Norfolk Broads Fishing Tips

Fishing Tips on the Norfolk BRoads

Embrace the currents

While there are the many peaceful areas to set up in the Broads, experienced angling writer John Nunn believes that, with the right tactics, there is much success to be had in tidal waters: 

“The lower reaches of the Yare, Waveney and Bure have powerful currents that make legering with a heavy and open-end feeder the most successful tactic. Used in association with a stiffly mixed groundbait and large bait such as worm, sweetcorn or bread this is a good method for bream that inhabit these reaches.”

Use the boats to get around

The Broads are vast and varied. Angling Times writer Tony Grigorjevs recommends making the most of the Broads system by boat:

“The day boats also offered us the opportunity to make our way around the Broads system itself. Driving a boat may sound daunting to someone who has never ventured on to the water in anything more than a pedalo but believe me – you are missing out if you don’t have a go!“

Embrace the diversity

Norfolk born match fisherman Lee Kerry grew up catching roach and bream on the Broads. The diversity and challenge of the area means it is still one of his favourite places to fish:

“I love fishing the River Yare in Norfolk, decisions need to be made regarding your choice of tactics, what species will you target.”

Persistence is as important as practice

With all the research and preparation that go into planning a trip, it could be quite disheartening when nothing bites, especially for a novice. But with more than fifty years’ experience writing about fishing, John Bailey believes that determination can turn a bad session into a success:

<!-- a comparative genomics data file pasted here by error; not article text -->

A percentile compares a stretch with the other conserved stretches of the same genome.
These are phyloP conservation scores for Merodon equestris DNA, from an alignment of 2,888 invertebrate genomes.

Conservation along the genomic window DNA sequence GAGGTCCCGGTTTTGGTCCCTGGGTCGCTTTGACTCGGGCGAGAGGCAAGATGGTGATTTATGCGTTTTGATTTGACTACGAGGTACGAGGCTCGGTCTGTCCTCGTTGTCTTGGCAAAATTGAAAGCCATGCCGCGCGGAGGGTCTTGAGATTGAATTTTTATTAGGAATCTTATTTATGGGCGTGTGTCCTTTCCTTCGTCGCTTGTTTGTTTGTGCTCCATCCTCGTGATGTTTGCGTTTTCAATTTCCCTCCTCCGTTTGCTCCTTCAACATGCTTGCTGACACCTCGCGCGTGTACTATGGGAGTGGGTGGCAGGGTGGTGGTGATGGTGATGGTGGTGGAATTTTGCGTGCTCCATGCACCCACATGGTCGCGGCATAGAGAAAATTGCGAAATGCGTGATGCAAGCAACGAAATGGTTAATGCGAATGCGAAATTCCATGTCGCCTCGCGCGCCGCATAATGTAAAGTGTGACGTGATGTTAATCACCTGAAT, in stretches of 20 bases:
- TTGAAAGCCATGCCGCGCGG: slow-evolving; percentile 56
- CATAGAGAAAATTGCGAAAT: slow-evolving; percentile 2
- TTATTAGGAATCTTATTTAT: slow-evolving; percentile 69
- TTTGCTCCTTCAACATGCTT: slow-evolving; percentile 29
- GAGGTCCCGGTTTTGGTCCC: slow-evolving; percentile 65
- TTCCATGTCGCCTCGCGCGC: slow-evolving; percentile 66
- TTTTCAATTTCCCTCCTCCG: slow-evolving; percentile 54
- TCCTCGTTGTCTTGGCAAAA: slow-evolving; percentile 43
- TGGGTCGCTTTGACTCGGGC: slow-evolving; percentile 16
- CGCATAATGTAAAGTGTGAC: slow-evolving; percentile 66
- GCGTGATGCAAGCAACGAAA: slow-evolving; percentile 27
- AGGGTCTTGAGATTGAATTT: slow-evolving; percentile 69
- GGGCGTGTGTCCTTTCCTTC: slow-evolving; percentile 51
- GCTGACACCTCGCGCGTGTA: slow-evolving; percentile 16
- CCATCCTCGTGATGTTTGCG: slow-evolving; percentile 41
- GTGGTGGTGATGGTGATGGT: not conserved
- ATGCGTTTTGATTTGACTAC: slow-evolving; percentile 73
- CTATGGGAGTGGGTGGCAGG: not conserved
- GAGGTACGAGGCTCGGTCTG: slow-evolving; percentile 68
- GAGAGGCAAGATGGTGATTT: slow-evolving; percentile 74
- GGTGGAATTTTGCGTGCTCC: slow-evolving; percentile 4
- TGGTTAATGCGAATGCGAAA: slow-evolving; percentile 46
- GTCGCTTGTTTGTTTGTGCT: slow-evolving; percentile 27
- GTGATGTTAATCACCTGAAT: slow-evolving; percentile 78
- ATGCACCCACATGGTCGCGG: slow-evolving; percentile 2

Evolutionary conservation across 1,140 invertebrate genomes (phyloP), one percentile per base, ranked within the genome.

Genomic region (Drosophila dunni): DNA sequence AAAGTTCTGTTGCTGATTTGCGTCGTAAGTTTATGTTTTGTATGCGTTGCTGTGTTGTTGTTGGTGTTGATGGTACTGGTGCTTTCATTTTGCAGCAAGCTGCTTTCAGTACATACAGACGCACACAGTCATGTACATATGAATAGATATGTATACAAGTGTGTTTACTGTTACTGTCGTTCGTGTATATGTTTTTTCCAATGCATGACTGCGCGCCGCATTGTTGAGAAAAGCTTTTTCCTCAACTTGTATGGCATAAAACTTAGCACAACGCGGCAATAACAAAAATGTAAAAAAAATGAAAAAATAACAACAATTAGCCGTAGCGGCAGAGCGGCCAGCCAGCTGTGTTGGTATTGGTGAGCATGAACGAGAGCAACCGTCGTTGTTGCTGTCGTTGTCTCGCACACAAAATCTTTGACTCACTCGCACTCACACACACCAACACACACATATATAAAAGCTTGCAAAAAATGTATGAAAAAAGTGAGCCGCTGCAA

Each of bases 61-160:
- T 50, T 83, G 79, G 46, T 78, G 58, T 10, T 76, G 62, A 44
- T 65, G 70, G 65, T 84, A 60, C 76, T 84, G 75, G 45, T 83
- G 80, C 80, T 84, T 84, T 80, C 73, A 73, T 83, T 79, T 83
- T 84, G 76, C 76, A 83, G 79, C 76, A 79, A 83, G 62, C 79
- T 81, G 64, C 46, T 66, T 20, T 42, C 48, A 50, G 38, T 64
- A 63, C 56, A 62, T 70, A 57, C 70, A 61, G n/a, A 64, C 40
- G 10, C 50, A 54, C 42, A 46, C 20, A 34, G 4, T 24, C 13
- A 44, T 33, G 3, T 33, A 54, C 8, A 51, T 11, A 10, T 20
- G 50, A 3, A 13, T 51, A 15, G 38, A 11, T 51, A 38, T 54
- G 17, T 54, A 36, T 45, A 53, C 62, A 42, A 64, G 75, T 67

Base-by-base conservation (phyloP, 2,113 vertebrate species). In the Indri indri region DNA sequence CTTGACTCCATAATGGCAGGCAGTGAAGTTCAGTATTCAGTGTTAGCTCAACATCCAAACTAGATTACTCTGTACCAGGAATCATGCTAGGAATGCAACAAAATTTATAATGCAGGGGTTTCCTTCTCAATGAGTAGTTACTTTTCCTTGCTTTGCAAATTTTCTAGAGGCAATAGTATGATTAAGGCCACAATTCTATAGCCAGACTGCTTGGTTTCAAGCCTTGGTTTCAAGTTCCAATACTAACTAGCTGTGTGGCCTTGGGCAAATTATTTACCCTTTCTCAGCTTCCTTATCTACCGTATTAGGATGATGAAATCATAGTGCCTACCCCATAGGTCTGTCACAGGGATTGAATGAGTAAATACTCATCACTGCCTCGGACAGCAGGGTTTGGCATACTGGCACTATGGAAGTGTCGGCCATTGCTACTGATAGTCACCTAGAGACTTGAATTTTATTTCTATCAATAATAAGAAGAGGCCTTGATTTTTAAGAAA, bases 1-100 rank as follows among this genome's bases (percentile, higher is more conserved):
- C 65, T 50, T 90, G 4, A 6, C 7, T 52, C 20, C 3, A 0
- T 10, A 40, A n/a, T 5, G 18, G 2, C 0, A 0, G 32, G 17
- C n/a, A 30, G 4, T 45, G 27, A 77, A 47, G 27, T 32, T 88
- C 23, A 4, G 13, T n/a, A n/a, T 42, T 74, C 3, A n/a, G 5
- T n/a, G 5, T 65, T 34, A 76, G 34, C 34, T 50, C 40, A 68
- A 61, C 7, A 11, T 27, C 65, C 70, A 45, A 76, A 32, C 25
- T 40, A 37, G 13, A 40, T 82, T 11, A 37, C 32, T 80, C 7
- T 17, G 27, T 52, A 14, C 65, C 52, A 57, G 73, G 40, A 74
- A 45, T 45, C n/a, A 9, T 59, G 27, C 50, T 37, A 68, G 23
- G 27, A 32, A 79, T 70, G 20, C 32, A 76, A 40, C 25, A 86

“If plan A doesn’t work then move to plan B and if necessary, to plan Z. Fishing is all about controlled impatience. If you simply sit back with the line tied to your big toe, as it were, you are going to reap what you sew and catch not much at all.”

It isn’t always about the biggest catch

In July 2017, Harleston’s match fisherman Karl Redgrave won the fourth round of the Nisa Feeder League, but it wasn’t one remarkable catch that won the day. Instead, bringing in a mixed catch of smaller fish was enough to win:

“While most competitors concentrated on the barbel, I fished for every species and finished with a catch of small roach, perch, dace, barbel and bleak.”

Karl’s decision to go for bream in the tidal conditions of the Yare demonstrates that smaller fish are not just for beginners, and if you are prepared to be flexible and to fish for a number of species, you are more likely to find success than if you are chasing just one species.

Keep it simple

Professional Bass fishing might be a step up from bank fishing in the Broads, but Mark Menendez’s advice applies to all types of fishing, from the first-timer to match anglers:

“As I have gotten older I have realized that less is more a lot of times. It doesn’t have to be that hard to catch a bass. If the wind is blowing hard put the wind to your back and cover as much water as you can… If it is a day that is slick and high, blue skies, slow down.”